Core Documents

Commentaries to the Guidelines for Practice

Commentary 24 - Documentation

  1. Rationale
  2. Minimum Accepted Practice
    • The obligation to produce documentation cannot be waived for any reason.
    • All records should include:
      • the purpose of the documentation;
      • the name of the documentor;
      • the date of the document.
    • A written record should be made any time that cultural property is examined, analyzed, sampled, treated, altered, and/or damaged and when cultural property is temporarily under the care or study of the conservation professional. Formats of these written records may vary from complete narratives to annotated graphics. Records may be combined where appropriate. This written record must include information that uniquely identifies the cultural property. Examples of such information are:
      • accession number, registration number, or street address;
      • owner/custodian;
      • maker/origin;
      • subject/title/scientific classification;
      • measurements;
      • marks/labels/prominent site features;
      • date of creation;
      • site location and boundaries.
    • All components of the documentation (written and graphic) should be clearly labeled to identify them as part of this record. For digital files, such identifying information can be added to the file’s metadata for clarification. The AIC Guide to Digital Photography and Conservation Documentation provides recommendations on the use of metadata for digital image files. Media containing digital files should also be appropriately marked externally to indicate the content.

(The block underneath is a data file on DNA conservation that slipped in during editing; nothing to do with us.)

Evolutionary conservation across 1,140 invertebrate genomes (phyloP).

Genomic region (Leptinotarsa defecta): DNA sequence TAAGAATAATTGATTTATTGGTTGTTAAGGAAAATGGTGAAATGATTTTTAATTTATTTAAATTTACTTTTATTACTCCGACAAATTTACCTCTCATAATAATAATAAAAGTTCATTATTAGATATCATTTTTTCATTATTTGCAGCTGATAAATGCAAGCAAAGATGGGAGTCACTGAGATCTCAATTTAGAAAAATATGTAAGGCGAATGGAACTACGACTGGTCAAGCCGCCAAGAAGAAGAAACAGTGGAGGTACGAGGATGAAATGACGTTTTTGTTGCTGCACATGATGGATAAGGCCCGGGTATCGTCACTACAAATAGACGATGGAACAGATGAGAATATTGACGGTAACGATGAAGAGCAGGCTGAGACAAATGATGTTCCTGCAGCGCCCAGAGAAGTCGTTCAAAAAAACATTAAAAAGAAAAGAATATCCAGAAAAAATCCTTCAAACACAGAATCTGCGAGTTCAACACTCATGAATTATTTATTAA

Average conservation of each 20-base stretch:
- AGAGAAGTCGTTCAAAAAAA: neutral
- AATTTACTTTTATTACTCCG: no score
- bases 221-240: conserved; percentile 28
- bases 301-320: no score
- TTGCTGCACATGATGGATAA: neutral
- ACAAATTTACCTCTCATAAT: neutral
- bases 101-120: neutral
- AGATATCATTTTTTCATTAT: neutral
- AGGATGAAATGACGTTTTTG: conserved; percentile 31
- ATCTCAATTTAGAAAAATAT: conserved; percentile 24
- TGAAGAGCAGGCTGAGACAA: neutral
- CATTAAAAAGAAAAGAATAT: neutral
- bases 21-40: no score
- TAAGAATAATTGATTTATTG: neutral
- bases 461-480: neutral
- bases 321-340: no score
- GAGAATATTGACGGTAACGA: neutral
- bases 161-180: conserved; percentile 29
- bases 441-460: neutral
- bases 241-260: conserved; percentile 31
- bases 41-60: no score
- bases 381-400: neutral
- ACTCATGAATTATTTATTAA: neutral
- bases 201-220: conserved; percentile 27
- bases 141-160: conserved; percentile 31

• In determining appropriate format for and content of documentation, the conservation professional should follow recommendations developed by AIC specialty groups, relevant task forces or committees, and may also wish to consult an attorney.

  3. Recommended Practice
    • In determining the extent of documentation (both written and graphic), the conservation professional, in consultation with the owner/custodian, should consider the nature of the conservation activity, the significance of the cultural property, available resources, and any relevant legal requirements.
    • In written documentation and labeling of graphic documentation, the conservation professional should use terminology generally accepted within the profession and should amplify the record as necessary to make it understandable to the owner/custodian.
      • Associated records (e.g., previous conservation documents, curatorial records, Historic Structure Reports, excavation reports) should be incorporated into or cited in the documentation created.
  4. Special Practices
    • Certain circumstances may affect the extent or form of documentation as described above. Among these are:
      • disaster response;
      • impending destruction;
      • emergency treatment;
      • minor remedial treatment;
      • mass treatment (i.e., identical or similar routine treatment carried out on batches of collection materials);
      • collection assessments and surveys;
      • preventive care/cyclical maintenance.

Originally Approved by the AIC Board October 1996
Revisions Approved by the AIC Board September 2008